Global Business

The End of GAAP Could Begin Next Year

The SEC suggests that some companies could forgo GAAP by the end of 2009, and that all companies may have to do the same by 2016.
Sarah Johnson and Marie LeoneAugust 27, 2008

The Securities and Exchange Commission has raised the possibility that some U.S. publicly traded companies will be able to use international financial reporting standards next year.

On Wednesday, the SEC commissioners proposed a timetable for transitioning all public companies from U.S. generally accepted accounting standards to IFRS within eight years, with the allowance for some companies to begin using the global rules earlier. If this so-called roadmap is approved, the SEC estimates that 110 companies would be eligible to use IFRS at the end of fiscal years ending after December 15, 2009, depending on their size and industry.

The roadmap further calls for the SEC to make a decision in 2011 regarding whether to require all of its registrants to use IFRS. The commissioners would base their decision on the progress made on, among other things, funding the International Accounting Standards Committee Foundation (which governs the International Accounting Standards Board), IFRS data tagging, and accounting education.

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Before the commissioners voted unanimously to release the proposal for a 60-day comment period, SEC chairman Christopher Cox said IFRS has the potential to become a “uniter of the world’s capital markets and investors everywhere.” Nearly 100 countries have required or allowed their companies to prepare their financial statements using IFRS, he added.

The widespread use of the global standards and the fact that the majority of U.S. investors own foreign companies’ securities “make it plain that if we do nothing and simply let these trends develop with each passing year, comparability and transparency will decrease for U.S. investors and issuers,” Cox said.

David Tweedie, chairman of the International Accounting Standards Board — the overseas counterpart to the U.S. Financial Accounting Standards Board — applauded the decision. “Following its decision to remove the reconciliation requirement last year, the SEC’s proposal is another important vote of confidence in the IASB and FASB’s process of convergence,” commented Tweedie. “The result of our work will be an improved set of IFRSs to assist investors throughout the world, he added.

Accounting firms, large companies, and academics have told the SEC that only a firm deadline could motivate people to get up to speed on IFRS in the United States. Under the proposed roadmap, large accelerated filers would begin using IFRS in 2014, followed by accelerated filers in 2015, and smaller companies in 2016 (see chart).

These dates don’t surprise D.J. Gannon, a partner at Deloitte & Touche, who said the deadlines are reasonable for U.S. companies to meet. “It is a sigh of relief in a sense because this expectation has been building since the [SEC’s] concept release came out last year…. It will allow people to move forward with an actual plan,” Gannon told

During the past year, the SEC has held roundtables on the topic of IFRS and has reviewed the nearly 100 letters received to its questionnaire, or concept release, for gauging the public’s interest in allowing a second accounting language in the United States.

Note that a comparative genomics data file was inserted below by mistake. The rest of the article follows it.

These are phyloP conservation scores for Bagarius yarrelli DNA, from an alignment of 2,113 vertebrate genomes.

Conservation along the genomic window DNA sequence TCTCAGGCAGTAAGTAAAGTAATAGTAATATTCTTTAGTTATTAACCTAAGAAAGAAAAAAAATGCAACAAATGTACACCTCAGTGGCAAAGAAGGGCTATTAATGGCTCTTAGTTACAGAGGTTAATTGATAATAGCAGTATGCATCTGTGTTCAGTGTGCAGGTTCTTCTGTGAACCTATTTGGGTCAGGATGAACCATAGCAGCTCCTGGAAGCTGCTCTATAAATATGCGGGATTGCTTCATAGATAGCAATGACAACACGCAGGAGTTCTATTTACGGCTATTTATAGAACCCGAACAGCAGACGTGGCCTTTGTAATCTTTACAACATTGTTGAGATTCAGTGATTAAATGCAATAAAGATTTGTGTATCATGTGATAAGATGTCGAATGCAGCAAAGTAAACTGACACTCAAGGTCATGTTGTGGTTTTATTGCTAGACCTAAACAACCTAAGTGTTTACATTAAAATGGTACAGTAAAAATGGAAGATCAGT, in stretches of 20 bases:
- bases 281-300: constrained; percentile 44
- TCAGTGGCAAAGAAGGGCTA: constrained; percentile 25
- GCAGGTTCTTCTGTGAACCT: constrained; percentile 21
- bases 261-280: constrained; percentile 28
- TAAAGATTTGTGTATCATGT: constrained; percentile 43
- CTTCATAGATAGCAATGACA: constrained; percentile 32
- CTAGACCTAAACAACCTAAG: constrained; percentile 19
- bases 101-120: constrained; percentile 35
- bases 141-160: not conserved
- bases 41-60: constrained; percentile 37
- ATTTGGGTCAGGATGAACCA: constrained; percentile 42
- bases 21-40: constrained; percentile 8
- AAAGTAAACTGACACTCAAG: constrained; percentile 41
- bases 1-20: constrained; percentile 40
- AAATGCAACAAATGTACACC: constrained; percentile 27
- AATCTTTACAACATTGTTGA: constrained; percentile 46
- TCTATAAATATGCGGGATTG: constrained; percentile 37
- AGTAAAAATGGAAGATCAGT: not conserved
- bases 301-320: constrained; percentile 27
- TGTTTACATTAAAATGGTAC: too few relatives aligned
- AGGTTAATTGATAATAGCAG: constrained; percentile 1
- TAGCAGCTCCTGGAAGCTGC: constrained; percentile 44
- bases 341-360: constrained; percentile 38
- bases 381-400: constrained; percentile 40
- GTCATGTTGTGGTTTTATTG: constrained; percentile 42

In response, large U.S. multinationals and the large accounting firms estimate that it would take U.S.-domiciled companies two to three years to make the switch to IFRS, with smaller businesses needing more time. Several multinationals have told the SEC that allowing IFRS in the U.S. would bring them efficiency and cost savings since their foreign subsidiaries are already using the global standards.

The SEC’s roadmap would allow companies in about 30 industries to use IFRS early but would require them to either provide an audited GAAP reconciliation report or three years’ worth of unaudited reconciliation reports. Only the top 20 companies in each industry would be eligible, based on market capitalization and whether the largest of their foreign counterparts also use IFRS.

Critical to the question over whether all U.S. publicly traded companies could one day make a changeover to IFRS is American accountants’ familiarity with the rules. Only 19 percent to CFOs and controllers have experience preparing financial statements under IFRS, according to a recent Grant Thornton survey.

If the roadmap’s dates hold true, finance executives will need to get better acquainted with the global standards. Indeed, despite the fact that a new administration will be in office in 2011 when the commissioners would make its critical decision on IFRS, today’s commissioners’ view will likely be sustained, predicts Gannon. “By that time, we’ll have some experience working with those companies that did convert over, we’ll have a more of a general sense of where the standards are practice-wise globally,” he says. “Those are the things that will help the commission move forward strongly with the mandate.”

SEC Proposed Timeline for Moving Companies to IFRS
Date SEC Action
End of 2009 Limited group of large companies given the option to use IFRS. SEC estimates 110 U.S. companies will be able to take advantage of the offer.
2011 SEC evaluates the progress of achieving proposed milestones, and makes a decision about whether to mandate adoption of IFRS. If IFRS is mandated, the commission will develop a staged roll out, starting with the largest public companies first.
2014 Year the first wave of companies will be mandated to report financial results using international accounting standards, if IFRS requirements are adopted in 2011.
2016 Year that all public companies, big and small, will be mandated to report financial results using international accounting standards, if IFRS requirements are adopted in 2011.
Source: The Securities and Exchange Commission